Christian Brothers ‘withdrew’ offer to give up land worth €127m

Transfer pledge was made in 2009 following publication of Ryan report

 

An offer from the Christian Brothers to transfer land worth €127 million to the State as part of its contribution towards redress for people abused in institutions it ran was “withdrawn”, according to a report from the Comptroller and Auditor General.

The offer was made in 2009 in response to the Ryan report, which detailed decades of abuse suffered by children in institutions run by religious orders.

In total, €353 million in cash and property was offered by 18 congregations. Approximately one-third of this was to come from the Christian Brothers.

Eight of the report’s chapters were devoted to the brothers, the largest provider of residential care for boys in the State during the years concerned.

Cost of Child Abuse Inquiry and Redress report

It has now emerged the offer from the brothers was “withdrawn” in 2015. The development was disclosed in a report from the Comptroller and Auditor General, Séamus McCarthy, published yesterday.

It said the total cost of the Commission to Inquire into Child Abuse, which led to the Ryan report and the associated redress scheme, was more than €1.5 billion by the end of 2015.

Playing fields

Although the State wants the 18 congregations to accept liability for half of this cost, the total amount provided by them at the end of 2015 was just €192 million, the report said.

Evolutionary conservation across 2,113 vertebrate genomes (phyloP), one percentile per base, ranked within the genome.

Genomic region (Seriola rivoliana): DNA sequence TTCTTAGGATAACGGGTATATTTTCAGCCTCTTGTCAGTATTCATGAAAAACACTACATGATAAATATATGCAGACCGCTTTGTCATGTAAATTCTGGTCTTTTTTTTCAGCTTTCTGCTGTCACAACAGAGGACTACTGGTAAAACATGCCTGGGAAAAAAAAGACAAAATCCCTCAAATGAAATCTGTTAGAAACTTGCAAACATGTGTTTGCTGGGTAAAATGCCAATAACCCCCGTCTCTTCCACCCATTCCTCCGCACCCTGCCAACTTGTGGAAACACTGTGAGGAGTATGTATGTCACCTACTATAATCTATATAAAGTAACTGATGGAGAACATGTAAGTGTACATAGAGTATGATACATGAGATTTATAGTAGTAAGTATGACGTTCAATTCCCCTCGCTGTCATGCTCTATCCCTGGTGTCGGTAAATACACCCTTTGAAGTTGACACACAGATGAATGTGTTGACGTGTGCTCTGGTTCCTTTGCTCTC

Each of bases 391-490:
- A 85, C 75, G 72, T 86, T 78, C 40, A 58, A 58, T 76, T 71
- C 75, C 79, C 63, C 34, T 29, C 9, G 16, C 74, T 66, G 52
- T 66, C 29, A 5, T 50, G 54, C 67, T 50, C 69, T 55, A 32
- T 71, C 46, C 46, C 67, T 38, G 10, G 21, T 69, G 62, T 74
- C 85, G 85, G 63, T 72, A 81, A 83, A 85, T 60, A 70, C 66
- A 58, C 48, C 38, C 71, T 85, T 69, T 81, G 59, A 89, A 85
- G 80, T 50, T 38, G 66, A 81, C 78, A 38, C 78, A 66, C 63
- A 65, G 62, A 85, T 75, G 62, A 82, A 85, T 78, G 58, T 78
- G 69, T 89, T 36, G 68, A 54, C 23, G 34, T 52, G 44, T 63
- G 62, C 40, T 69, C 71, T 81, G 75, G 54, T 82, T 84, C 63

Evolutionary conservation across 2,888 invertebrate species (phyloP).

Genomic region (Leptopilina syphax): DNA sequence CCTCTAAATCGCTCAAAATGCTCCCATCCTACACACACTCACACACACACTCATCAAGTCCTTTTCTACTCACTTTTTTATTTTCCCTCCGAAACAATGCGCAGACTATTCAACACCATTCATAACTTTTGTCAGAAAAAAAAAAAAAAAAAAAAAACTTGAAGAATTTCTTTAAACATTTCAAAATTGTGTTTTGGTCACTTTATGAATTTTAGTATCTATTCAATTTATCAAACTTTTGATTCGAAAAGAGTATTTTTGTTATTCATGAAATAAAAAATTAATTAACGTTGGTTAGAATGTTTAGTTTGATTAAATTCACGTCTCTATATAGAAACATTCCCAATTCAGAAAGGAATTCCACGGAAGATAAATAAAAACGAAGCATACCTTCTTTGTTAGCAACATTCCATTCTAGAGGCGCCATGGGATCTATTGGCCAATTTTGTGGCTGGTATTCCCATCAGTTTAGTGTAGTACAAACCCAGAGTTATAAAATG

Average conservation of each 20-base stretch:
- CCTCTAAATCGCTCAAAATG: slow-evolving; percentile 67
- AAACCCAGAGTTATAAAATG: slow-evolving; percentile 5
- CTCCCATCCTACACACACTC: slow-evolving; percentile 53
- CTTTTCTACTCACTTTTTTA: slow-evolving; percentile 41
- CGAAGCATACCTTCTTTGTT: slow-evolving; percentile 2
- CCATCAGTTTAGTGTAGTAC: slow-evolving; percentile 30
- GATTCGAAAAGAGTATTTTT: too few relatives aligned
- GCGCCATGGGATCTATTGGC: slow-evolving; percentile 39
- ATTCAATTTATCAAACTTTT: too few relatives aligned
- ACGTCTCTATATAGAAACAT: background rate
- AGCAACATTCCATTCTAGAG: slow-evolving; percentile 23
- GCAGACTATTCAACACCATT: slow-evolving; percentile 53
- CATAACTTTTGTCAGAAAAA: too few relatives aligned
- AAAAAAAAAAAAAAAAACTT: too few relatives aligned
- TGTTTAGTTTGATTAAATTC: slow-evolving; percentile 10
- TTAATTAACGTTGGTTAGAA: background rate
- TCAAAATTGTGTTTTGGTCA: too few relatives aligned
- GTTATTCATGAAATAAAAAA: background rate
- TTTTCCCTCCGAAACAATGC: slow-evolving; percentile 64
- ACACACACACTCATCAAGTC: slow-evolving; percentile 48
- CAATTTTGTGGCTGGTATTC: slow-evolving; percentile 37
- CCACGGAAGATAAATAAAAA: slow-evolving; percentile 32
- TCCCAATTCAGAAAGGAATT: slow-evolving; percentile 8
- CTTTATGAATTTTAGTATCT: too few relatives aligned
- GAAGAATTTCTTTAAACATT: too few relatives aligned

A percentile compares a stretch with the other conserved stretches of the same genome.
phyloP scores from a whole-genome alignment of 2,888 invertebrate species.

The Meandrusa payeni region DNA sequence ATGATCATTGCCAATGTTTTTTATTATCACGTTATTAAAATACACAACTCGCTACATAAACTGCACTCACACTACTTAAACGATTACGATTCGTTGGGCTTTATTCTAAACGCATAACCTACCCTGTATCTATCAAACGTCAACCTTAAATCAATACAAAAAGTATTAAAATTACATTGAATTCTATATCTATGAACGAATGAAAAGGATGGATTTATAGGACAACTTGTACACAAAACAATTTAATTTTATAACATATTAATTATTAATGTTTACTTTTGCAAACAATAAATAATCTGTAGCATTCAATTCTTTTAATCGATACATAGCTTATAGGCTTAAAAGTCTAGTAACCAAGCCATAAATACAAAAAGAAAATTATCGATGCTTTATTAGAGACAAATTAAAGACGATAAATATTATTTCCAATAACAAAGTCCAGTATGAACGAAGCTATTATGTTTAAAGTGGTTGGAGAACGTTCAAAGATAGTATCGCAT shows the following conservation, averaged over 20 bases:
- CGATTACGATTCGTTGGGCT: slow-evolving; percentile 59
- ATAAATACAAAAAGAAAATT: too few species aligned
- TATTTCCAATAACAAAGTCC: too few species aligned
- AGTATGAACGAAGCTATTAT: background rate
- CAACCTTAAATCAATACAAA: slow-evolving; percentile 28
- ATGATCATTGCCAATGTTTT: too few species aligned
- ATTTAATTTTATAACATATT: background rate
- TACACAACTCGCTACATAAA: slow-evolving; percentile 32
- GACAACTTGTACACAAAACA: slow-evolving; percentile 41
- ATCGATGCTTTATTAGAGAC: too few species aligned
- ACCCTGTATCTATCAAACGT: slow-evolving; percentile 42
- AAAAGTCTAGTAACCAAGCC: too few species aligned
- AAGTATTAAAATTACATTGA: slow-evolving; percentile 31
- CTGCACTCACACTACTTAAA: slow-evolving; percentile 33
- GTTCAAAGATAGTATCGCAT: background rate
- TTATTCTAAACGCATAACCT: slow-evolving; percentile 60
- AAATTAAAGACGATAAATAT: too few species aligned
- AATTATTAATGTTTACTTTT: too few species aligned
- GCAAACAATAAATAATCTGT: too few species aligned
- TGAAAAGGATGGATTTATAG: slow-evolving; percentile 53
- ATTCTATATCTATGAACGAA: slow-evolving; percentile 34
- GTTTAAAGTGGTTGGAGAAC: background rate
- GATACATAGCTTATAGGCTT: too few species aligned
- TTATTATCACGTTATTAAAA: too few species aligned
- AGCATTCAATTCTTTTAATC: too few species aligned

A spokesman for the Christian Brothers said the Department of Education and Skills had not accepted a proposal for the transfer of the land promised in 2009 to a joint trust between the State and the Edmund Rice Schools Trust (ERST). It has now decided to transfer lands worth over €100 million to the ERST. “The C&AG report predates significant payments by the congregation,” the spokesman said.

The property was predominantly playing fields associated with ERST schools and so would be of benefit to the students and ultimately the State, he said. As well as the land, the brothers also pledged to contribute €34 million in cash, and €24 million of this had been handed over, with the remainder to be paid this year, he said. These measures, with prior transfers by the congregation, “will bring total contributions to redress, welfare and education to over €600 million”, he said.

Tradition

The ERST was established in 2008 and schools worth approximately €400 million were transferred to it. The object of the trust is to further the aims and purposes of Catholic education in the Edmund Rice tradition in colleges, schools and other educational establishments formerly owned by the Christian Brothers.

The chairman of the trust is Mr Justice Peter Kelly, who was appointed president of the High Court in December 2015. It will now receive ownership of the playing fields associated with the ERST schools.

Minister for Education Richard Bruton said the religious orders had a “moral responsibility’’ to pay half the cost of compensating those who were abused in their institutions. The children were usually sent to the institutions as a result of court orders, and the department had a duty to ensure they were properly run.

Mr Bruton said he found the situation in relation to the contribution from the religious groups “hugely disappointing and massively frustrating”, with “one substantial offer having been withdrawn”.

The Government did not have a legal mechanism for compelling the orders to pay half the cost, he added.